To understand anxiety, we must first understand fear.
Fear is “a natural response to a threat that can be either perceived or real”. In emergencies fear can be helpful and rational, ie if you are being attacked or caught in a fire. It can also help you to avoid certain things or situations to keep you safe, such as standing near the edge of a cliff or holding a snake.
For early humans, fear was essential for survival when presented with physical dangers on a daily basis. Whilst the days of being hunted by sabre-tooth tigers are long gone, modern-day threats to life such as the cost-of-living crisis have taken their place. Human minds and bodies still work in the same way, but we can’t physically attack or run away from these problems!
Anxiety is typically used to describe the thought of a threat or something going wrong in the future. These thoughts and feelings can become persistent, and in extreme cases they can take over your life.
The brain is constantly on the lookout for anything that might threaten its equilibrium. Unfortunately, the brain is unable to distinguish between an external physical threat and an internal imagined threat, meaning the body will react in the same way if a tree were about to fall down onto you, or you walk past a tree and envisage being crushed should it fall over.
When the body senses a perceived threat, it prepares itself for ‘fight, flight or freeze’. In the brain…
…Your brain stem (survival brain) is activated to control your heart, lungs and limbs to enable you to run away or attack.
…Your limbic system (emotional brain) is activated to feel the emotion of fear.
…Your frontal lobe (higher functional thinking brain) is deactivated to divert energy to the brain stem and limbic system – this reduces your ability to think rationally.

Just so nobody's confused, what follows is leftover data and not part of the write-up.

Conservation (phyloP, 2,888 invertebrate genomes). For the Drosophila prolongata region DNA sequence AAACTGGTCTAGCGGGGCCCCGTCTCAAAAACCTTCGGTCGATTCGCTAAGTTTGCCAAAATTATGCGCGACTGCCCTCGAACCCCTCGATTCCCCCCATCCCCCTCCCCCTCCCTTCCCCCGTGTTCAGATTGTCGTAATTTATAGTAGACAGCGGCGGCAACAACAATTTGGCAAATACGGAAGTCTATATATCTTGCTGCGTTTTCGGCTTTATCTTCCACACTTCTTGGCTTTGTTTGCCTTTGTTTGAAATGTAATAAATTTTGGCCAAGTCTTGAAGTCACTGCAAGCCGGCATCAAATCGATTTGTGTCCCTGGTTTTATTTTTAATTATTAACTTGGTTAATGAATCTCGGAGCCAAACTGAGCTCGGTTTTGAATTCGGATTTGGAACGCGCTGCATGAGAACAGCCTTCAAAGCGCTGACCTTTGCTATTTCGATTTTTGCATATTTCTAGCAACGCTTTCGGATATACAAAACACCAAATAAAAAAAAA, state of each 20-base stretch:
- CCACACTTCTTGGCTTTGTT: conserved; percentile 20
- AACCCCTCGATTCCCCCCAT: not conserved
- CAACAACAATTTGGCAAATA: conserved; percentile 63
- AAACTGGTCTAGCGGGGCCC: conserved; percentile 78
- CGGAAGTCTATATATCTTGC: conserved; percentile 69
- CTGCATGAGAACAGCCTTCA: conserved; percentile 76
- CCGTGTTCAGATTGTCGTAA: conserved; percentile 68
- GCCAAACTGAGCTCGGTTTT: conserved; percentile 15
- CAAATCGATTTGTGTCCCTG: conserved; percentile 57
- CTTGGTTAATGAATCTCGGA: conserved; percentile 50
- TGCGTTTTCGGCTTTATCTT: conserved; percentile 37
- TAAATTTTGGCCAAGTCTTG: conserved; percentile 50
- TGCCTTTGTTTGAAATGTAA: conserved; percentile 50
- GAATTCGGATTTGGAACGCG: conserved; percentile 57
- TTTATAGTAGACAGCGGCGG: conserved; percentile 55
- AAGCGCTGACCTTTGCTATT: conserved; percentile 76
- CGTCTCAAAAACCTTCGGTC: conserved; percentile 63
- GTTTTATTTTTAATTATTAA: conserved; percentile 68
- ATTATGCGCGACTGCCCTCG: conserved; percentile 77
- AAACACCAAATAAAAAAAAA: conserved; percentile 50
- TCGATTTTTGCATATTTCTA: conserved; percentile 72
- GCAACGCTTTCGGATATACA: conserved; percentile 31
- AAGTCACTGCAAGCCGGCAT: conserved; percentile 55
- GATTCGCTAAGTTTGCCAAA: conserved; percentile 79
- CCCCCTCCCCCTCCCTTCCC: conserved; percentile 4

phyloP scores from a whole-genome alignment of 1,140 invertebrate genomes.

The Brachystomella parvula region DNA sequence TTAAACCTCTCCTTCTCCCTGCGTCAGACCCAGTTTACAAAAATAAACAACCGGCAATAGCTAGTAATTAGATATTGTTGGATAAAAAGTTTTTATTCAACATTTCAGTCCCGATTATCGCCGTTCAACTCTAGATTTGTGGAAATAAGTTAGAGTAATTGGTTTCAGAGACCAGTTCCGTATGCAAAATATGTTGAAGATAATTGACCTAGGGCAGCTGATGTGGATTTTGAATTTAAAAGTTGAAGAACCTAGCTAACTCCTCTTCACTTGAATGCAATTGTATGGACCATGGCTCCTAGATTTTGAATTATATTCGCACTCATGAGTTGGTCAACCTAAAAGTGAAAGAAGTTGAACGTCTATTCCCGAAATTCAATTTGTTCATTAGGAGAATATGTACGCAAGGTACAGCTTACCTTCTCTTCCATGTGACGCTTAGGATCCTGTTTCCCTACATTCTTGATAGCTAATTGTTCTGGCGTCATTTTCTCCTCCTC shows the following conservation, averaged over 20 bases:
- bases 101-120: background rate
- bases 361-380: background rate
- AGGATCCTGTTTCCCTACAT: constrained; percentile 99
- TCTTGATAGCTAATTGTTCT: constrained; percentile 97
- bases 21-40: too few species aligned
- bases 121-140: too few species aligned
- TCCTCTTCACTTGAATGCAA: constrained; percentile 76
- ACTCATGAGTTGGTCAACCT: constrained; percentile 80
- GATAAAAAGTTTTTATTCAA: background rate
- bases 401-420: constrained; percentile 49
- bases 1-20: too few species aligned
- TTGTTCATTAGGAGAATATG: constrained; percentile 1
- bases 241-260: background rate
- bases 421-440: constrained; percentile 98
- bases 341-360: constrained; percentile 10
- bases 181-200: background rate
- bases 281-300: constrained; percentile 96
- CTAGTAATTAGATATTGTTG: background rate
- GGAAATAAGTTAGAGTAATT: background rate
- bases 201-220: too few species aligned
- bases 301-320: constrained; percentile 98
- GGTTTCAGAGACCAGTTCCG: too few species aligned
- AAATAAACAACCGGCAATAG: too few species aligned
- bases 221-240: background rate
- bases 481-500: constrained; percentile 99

The result? We may experience the following physical sensations:
Our heart beats fast – maybe it feels irregular
We breathe very fast
Our muscles feel weak
We sweat a lot
Our stomach churns or our bowels feel loose
We find it hard to concentrate on anything else
We feel dizzy
We feel frozen to the spot
We can’t eat
We get a dry mouth
We get very tense muscles 
In an emergency you can understand how some of these things would benefit us in combat or escape. In fact, sometimes an element of anxiety is needed in situations such as a driving test or a sports competition as it helps with motivation, increases alertness, speeds up thought processing, increases focus and facilitates concentration.
But when the mind is in a persistent state of fear, experiencing the above long-term can become quite draining. We may also feel “irritable, have trouble sleeping, develop headaches”, or struggle to concentrate on other things such as work or future-planning.
Feeling fear and anxiety on occasion is common to all of us. But when it becomes severe, long-lasting and debilitating, the first step in getting support is usually speaking to your GP. They will be able to offer help and advice, discuss medication possibilities, and signpost you to talking therapies or support groups. But there are many ways that you can also help yourself which we will explore in the next blog post.
   A huge thank you to the Mental Health Foundation for their incredibly helpful guide ‘How to overcome fear and anxiety’, found at https://www.mentalhealth.org.uk/explore-mental-health/publications/how-overcome-fear-and-anxiety.
Image by 1388843 from Pixabay.